In rowe version 1, connections are modeled by an endpoint. A rowe program can only be connected to one peer at a time (see Section Conclusion for a discussion and desired changes to this approach.) A rowe program can be an HTTP server:

struct rowe_enpoint *endpoint;
endpoint = rowe_open_local_endpoint (8080);

or it can be an HTTP client:

endpoint = rowe_open_remote_endpoint ("", 8080);

The API to send and receive messages is the same regardless of whether the program is a server or a client.

Messages are JSON objects, as implemented by the JSON-C library444The JSON-C library: sent to an endpoint using the rowe_send function. Callers can specify a time-to-live (TTL) for the message: if no peer was connected after the TTL has expired, the message is discarded and not sent. This is useful for periodic messages such as updates on the robot’s status, akin to ROS topics: an old update is not valuable and can be discarded, allowing the peer to get fresher updates instead.

extern int rowe_send (const struct rowe_endpoint *endpoint,
ΨΨ      const struct json_object *obj,
ΨΨ      long ttl);

The rowe_send function is synchronous and blocks until the message has either been sent, or has been discarded. Alternately, the rowe_async_send function is non-blocking, any may typically be used when sending messages containing status updates.

Similarly, the rowe_receive functions blocks until a message is received or the user-specified timeout has expired, and returns a pointer to a json_object structure or NULL.

Programs may also perform remote procedure calls (RPCs), using the rowe_invoke function:

extern struct json_object *
rowe_invoke (const struct rowe_endpoint *endpoint,
Ψ     struct json_object *obj, long timeout);

The function sends the given JSON object, which denotes a procedure invocation, blocks until a reply has been received, and returns it, unless the given timeout has expired. The actual format of the JSON object representing the procedure call is at the user’s discretion. An example JSON-formatted service invocation may look like this:

  "service": "add-two-numbers",
  "a": 38,
  "b": 4

Lastly, rowe programs can reply to RPCs, using the rowe_reply function or using rowe_async_reply, its non-blocking counterpart.

To facilitate the creation of JSON objects representing key/value associations, the rowe_message convenience function is provided. For instance, the message shown above may be instantiated with the following call:

struct json_object *invocation;

invocation = rowe_message ("service",
ΨΨΨ   json_type_string, "add-two-numbers",
ΨΨΨ   "a", json_type_int, 38,
ΨΨΨ   "b", json_type_int, 4, NULL);

3 Implementation

The implementation of the above API goes along the following lines.

3.1 Service Thread

rowe builds upon the JSON-C44footnotemark: 4 and libwebsockets555The libwebsockets library: libraries. Since it does not expose an event loop interface, the actual event loop runs in a dedicated service thread, which is spawned when the endpoint is opened. The service thread polls for connection requests and for “in” and “out” events on open connections.

The service thread adds incoming messages on a queue that is checked by functions such as rowe_receive. When rowe_send and similar functions are called from the user thread, they add the given message to an outgoing message queue, which the service thread checks when the connection is ready to accept outgoing messages. When the service thread accesses the outgoing message queue, it deletes any messages whose TTL has expired.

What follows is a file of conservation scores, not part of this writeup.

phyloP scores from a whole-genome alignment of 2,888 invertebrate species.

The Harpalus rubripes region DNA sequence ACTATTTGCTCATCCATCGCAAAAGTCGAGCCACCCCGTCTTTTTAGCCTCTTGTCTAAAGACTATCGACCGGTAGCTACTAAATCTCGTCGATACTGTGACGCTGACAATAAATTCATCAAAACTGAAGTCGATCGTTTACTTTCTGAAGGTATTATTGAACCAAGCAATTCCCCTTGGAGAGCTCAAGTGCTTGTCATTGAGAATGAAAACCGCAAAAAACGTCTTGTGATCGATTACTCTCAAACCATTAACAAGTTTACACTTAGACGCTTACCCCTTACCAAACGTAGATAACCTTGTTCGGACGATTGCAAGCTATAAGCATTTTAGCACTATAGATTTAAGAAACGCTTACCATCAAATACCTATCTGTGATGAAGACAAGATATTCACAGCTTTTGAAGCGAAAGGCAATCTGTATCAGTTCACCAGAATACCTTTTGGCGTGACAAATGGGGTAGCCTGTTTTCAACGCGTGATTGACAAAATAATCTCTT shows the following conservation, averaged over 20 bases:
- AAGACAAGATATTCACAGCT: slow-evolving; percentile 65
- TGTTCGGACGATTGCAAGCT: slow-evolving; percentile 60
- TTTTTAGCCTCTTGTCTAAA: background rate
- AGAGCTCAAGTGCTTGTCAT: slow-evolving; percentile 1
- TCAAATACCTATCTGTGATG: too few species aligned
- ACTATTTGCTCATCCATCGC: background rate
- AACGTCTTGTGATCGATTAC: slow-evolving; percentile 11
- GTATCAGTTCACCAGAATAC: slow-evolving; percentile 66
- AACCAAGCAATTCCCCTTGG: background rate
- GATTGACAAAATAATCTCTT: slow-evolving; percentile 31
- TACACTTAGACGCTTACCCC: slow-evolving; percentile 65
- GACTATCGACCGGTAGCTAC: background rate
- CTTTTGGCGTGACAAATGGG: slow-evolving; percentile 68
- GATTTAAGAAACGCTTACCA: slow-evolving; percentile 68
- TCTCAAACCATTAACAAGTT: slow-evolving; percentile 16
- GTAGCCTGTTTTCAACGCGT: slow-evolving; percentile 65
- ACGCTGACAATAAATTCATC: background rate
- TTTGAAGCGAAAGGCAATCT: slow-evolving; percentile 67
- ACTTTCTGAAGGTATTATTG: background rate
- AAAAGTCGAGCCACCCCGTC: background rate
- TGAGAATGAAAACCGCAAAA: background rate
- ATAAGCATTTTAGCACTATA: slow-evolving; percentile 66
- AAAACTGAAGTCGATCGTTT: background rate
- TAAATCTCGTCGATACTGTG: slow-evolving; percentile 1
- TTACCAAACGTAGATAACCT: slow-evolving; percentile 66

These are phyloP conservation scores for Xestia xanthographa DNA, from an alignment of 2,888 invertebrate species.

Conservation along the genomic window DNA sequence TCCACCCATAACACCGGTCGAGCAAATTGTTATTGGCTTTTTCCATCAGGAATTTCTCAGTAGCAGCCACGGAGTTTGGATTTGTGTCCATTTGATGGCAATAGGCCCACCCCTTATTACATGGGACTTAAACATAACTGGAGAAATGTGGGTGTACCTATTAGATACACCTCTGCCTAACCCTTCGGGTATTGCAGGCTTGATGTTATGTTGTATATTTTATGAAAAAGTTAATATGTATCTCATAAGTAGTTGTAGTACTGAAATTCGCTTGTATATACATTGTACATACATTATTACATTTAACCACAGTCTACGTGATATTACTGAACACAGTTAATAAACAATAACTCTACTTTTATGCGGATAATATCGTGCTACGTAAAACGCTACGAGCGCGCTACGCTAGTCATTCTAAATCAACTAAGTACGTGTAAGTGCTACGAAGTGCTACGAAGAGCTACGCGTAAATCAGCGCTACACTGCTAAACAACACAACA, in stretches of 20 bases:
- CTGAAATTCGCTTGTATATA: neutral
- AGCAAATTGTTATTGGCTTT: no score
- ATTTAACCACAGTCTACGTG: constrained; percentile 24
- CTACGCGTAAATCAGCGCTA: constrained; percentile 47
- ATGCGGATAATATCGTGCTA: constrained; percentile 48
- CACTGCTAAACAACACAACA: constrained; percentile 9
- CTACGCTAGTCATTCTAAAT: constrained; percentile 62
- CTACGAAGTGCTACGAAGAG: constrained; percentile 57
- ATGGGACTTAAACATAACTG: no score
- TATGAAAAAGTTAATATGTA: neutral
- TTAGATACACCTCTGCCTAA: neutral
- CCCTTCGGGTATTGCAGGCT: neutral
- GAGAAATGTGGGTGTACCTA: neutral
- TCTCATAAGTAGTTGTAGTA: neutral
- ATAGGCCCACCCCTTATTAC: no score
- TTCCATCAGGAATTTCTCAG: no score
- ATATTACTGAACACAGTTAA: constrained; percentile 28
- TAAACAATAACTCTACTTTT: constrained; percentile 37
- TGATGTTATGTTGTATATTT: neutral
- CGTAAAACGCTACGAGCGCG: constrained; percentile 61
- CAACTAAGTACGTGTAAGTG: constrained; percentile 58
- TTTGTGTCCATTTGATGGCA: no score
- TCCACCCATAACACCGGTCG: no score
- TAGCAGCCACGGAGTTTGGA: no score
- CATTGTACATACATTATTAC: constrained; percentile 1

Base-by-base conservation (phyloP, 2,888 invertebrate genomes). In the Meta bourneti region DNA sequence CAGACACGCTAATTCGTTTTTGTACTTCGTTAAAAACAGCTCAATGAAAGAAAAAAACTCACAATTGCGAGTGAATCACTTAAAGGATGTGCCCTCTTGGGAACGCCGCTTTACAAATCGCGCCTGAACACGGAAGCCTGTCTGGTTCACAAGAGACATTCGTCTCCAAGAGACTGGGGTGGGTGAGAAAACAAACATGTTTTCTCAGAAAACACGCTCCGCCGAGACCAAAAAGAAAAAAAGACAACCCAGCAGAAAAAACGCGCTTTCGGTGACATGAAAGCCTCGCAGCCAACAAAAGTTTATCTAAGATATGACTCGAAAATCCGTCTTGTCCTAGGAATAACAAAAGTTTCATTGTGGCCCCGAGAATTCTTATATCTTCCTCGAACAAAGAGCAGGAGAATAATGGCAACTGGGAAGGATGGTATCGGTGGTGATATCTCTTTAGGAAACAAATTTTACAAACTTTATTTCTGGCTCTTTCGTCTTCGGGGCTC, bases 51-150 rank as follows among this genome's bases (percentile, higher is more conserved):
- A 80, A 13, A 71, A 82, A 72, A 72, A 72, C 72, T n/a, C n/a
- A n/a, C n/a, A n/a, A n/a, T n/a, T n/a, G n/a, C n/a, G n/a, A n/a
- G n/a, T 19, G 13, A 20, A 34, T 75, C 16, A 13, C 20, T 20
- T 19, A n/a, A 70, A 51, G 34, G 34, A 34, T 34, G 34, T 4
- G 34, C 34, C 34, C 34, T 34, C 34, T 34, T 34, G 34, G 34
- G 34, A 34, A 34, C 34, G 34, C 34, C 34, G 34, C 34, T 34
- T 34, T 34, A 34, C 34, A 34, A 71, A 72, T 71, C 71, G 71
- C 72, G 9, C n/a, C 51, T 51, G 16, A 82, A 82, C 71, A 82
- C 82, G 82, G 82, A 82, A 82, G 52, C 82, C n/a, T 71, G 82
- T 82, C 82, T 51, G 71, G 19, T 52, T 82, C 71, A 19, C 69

The rowe_async_send function is the simplest: it just adds a message to the outgoing message queue and returns immediately. Conversely, the rowe_send and rowe_receive functions need to synchronize with the service thread. rowe_receive checks for message in the incoming message queue; when the message queue is empty, it waits on a condition variable associated with it. rowe_send works by passing a notification object, which essentially bundles together a condition variable and a return value, which the service thread notifies when the message is discarded due to TTL expiration, or once it has been sent.

3.2 Remote Procedure Calls

RPC replies need special treatment: when rowe_invoke is used, unrelated messages may be received after the invocation message has been sent and before the reply has been received; yet, rowe_invoke must return the RPC reply, not another message that happened to be received first.

To address that, rowe takes several steps. First, it requires invocation messages to be JSON objects (key/value associations) and, upon invocation, it automatically adds them a message_id entry whose value is a unique identifier, allowing the invocation to be distinguished from other invocations of the same remote procedure. RPC replies must also be JSON objects, and they must have a in_reply_to entry whose value is the message_id of a previous invocation message.

Second, rowe maintains a table that allows it to match RPCs with replies, and to wake up the user thread that is waiting in rowe_invoke. The table is essentially a list of pairs of message_id values and corresponding notification object that allows the user thread, which may be waiting in rowe_invoke, to be woken up.

3.3 Time-to-Live

Since the service thread must periodically removed expired messages both from the incoming and the outgoing message queues, this operation must be efficient. To that end, the message queue structure is (1) a doubly-linked list, which provides for constant-time deletion, and (2) it can be viewed both as a queue (FIFO) and as a list of messages ordered by expiration date, which makes it more efficient.

4 Summary

The rowe library provides a simple programming interface for connected components. It is well suited for the RAPP project where it allows low-level robotics software to communicate with HOP programs using Web protocols, and with good performance, notably on low-end embedded ARM-based devices.

As of this writing, version 2 of rowe is being developed. The main goal is to allow users to distinguish between an endpoint and an established connection, and to support connections with multiple peers.

The rowe library is free software, available from and from


  • [1] I. Fette and A. Melnikov. RFC 6455—the WebSocket protocol, December 2011.
  • [2] ECMA International. Standard ECMA-404—the JSON data interchange format, October 2013.
  • [3] Fotis Psomopoulos, Emmanouil Tsardoulias, Alexandros Giokas, Cezary Zielinski, Vincent Prunet, Ilias Trochidis, David Daney, Manuel Serrano, Ludovic Courtès, Stratos Arampatzis, and Pericles A. Mitkas. RAPP system architecture. In Workshop on Assistance and Service Robotics in a Human Environment in IROS, September 2014.
  • [4] Manuel Serrano, Erick Gallesio, and Florian Loitsch. Hop, a language for programming the Web 2.0. In Proceedings of the First Dynamic Languages Symposium, Portland, Oregon, USA, October 2006.